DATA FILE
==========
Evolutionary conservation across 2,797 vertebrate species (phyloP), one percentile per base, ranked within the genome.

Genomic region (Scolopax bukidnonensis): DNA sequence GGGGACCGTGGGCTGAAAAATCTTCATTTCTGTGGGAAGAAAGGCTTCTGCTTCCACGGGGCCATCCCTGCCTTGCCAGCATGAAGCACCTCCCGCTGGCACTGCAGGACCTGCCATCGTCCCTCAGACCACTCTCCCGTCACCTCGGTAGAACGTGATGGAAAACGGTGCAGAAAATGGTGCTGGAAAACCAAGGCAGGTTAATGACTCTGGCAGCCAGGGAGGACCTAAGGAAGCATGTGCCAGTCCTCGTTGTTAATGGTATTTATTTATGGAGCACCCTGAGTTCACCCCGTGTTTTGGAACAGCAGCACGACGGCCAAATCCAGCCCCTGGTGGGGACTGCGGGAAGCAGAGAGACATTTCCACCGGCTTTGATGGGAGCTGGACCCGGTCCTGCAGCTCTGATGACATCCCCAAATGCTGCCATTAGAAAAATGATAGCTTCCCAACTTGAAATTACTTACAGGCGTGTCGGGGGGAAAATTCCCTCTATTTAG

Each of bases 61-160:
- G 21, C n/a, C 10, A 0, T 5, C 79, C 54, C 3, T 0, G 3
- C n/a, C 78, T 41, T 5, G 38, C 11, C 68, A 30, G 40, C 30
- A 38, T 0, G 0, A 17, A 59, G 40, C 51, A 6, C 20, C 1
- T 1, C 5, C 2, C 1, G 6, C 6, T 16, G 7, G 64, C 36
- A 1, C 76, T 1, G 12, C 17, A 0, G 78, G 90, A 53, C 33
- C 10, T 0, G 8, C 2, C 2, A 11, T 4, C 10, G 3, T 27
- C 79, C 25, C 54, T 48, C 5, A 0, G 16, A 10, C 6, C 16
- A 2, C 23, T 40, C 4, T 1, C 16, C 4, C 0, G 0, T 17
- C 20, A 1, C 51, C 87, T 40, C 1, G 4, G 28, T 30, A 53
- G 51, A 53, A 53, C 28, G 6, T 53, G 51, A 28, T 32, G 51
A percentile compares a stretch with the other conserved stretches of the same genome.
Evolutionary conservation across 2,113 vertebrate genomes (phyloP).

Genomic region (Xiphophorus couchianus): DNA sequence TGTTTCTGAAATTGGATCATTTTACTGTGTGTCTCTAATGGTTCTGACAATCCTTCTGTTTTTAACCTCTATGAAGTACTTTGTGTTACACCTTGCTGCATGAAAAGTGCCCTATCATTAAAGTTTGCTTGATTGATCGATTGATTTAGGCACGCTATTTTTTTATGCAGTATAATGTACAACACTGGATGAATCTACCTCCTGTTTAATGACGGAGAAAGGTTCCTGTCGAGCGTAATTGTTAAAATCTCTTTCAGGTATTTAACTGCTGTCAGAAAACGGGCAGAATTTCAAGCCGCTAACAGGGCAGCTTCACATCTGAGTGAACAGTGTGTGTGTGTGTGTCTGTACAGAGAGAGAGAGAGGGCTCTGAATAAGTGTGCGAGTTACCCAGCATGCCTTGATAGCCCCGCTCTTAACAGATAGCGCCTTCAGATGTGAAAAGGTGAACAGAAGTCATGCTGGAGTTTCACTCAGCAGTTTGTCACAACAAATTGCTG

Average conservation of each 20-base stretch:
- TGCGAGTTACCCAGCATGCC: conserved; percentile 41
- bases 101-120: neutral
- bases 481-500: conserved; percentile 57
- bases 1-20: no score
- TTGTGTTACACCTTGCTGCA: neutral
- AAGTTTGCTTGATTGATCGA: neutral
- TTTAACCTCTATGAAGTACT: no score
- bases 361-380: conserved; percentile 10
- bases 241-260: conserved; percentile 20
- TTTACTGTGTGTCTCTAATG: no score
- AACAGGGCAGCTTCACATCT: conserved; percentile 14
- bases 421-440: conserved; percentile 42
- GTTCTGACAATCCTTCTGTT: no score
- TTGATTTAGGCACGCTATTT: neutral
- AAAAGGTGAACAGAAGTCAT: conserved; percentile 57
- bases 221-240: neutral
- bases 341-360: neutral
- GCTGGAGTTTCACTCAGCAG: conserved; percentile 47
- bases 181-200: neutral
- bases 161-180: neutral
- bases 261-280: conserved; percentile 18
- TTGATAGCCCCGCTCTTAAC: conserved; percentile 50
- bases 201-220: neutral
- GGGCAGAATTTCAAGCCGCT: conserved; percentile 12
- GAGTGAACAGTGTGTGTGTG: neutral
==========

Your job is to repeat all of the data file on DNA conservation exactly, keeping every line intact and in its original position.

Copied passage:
Evolutionary conservation across 2,797 vertebrate species (phyloP), one percentile per base, ranked within the genome.

Genomic region (Scolopax bukidnonensis): DNA sequence GGGGACCGTGGGCTGAAAAATCTTCATTTCTGTGGGAAGAAAGGCTTCTGCTTCCACGGGGCCATCCCTGCCTTGCCAGCATGAAGCACCTCCCGCTGGCACTGCAGGACCTGCCATCGTCCCTCAGACCACTCTCCCGTCACCTCGGTAGAACGTGATGGAAAACGGTGCAGAAAATGGTGCTGGAAAACCAAGGCAGGTTAATGACTCTGGCAGCCAGGGAGGACCTAAGGAAGCATGTGCCAGTCCTCGTTGTTAATGGTATTTATTTATGGAGCACCCTGAGTTCACCCCGTGTTTTGGAACAGCAGCACGACGGCCAAATCCAGCCCCTGGTGGGGACTGCGGGAAGCAGAGAGACATTTCCACCGGCTTTGATGGGAGCTGGACCCGGTCCTGCAGCTCTGATGACATCCCCAAATGCTGCCATTAGAAAAATGATAGCTTCCCAACTTGAAATTACTTACAGGCGTGTCGGGGGGAAAATTCCCTCTATTTAG

Each of bases 61-160:
- G 21, C n/a, C 10, A 0, T 5, C 79, C 54, C 3, T 0, G 3
- C n/a, C 78, T 41, T 5, G 38, C 11, C 68, A 30, G 40, C 30
- A 38, T 0, G 0, A 17, A 59, G 40, C 51, A 6, C 20, C 1
- T 1, C 5, C 2, C 1, G 6, C 6, T 16, G 7, G 64, C 36
- A 1, C 76, T 1, G 12, C 17, A 0, G 78, G 90, A 53, C 33
- C 10, T 0, G 8, C 2, C 2, A 11, T 4, C 10, G 3, T 27
- C 79, C 25, C 54, T 48, C 5, A 0, G 16, A 10, C 6, C 16
- A 2, C 23, T 40, C 4, T 1, C 16, C 4, C 0, G 0, T 17
- C 20, A 1, C 51, C 87, T 40, C 1, G 4, G 28, T 30, A 53
- G 51, A 53, A 53, C 28, G 6, T 53, G 51, A 28, T 32, G 51
A percentile compares a stretch with the other conserved stretches of the same genome.
Evolutionary conservation across 2,113 vertebrate genomes (phyloP).

Genomic region (Xiphophorus couchianus): DNA sequence TGTTTCTGAAATTGGATCATTTTACTGTGTGTCTCTAATGGTTCTGACAATCCTTCTGTTTTTAACCTCTATGAAGTACTTTGTGTTACACCTTGCTGCATGAAAAGTGCCCTATCATTAAAGTTTGCTTGATTGATCGATTGATTTAGGCACGCTATTTTTTTATGCAGTATAATGTACAACACTGGATGAATCTACCTCCTGTTTAATGACGGAGAAAGGTTCCTGTCGAGCGTAATTGTTAAAATCTCTTTCAGGTATTTAACTGCTGTCAGAAAACGGGCAGAATTTCAAGCCGCTAACAGGGCAGCTTCACATCTGAGTGAACAGTGTGTGTGTGTGTGTCTGTACAGAGAGAGAGAGAGGGCTCTGAATAAGTGTGCGAGTTACCCAGCATGCCTTGATAGCCCCGCTCTTAACAGATAGCGCCTTCAGATGTGAAAAGGTGAACAGAAGTCATGCTGGAGTTTCACTCAGCAGTTTGTCACAACAAATTGCTG

Average conservation of each 20-base stretch:
- TGCGAGTTACCCAGCATGCC: conserved; percentile 41
- bases 101-120: neutral
- bases 481-500: conserved; percentile 57
- bases 1-20: no score
- TTGTGTTACACCTTGCTGCA: neutral
- AAGTTTGCTTGATTGATCGA: neutral
- TTTAACCTCTATGAAGTACT: no score
- bases 361-380: conserved; percentile 10
- bases 241-260: conserved; percentile 20
- TTTACTGTGTGTCTCTAATG: no score
- AACAGGGCAGCTTCACATCT: conserved; percentile 14
- bases 421-440: conserved; percentile 42
- GTTCTGACAATCCTTCTGTT: no score
- TTGATTTAGGCACGCTATTT: neutral
- AAAAGGTGAACAGAAGTCAT: conserved; percentile 57
- bases 221-240: neutral
- bases 341-360: neutral
- GCTGGAGTTTCACTCAGCAG: conserved; percentile 47
- bases 181-200: neutral
- bases 161-180: neutral
- bases 261-280: conserved; percentile 18
- TTGATAGCCCCGCTCTTAAC: conserved; percentile 50
- bases 201-220: neutral
- GGGCAGAATTTCAAGCCGCT: conserved; percentile 12
- GAGTGAACAGTGTGTGTGTG: neutral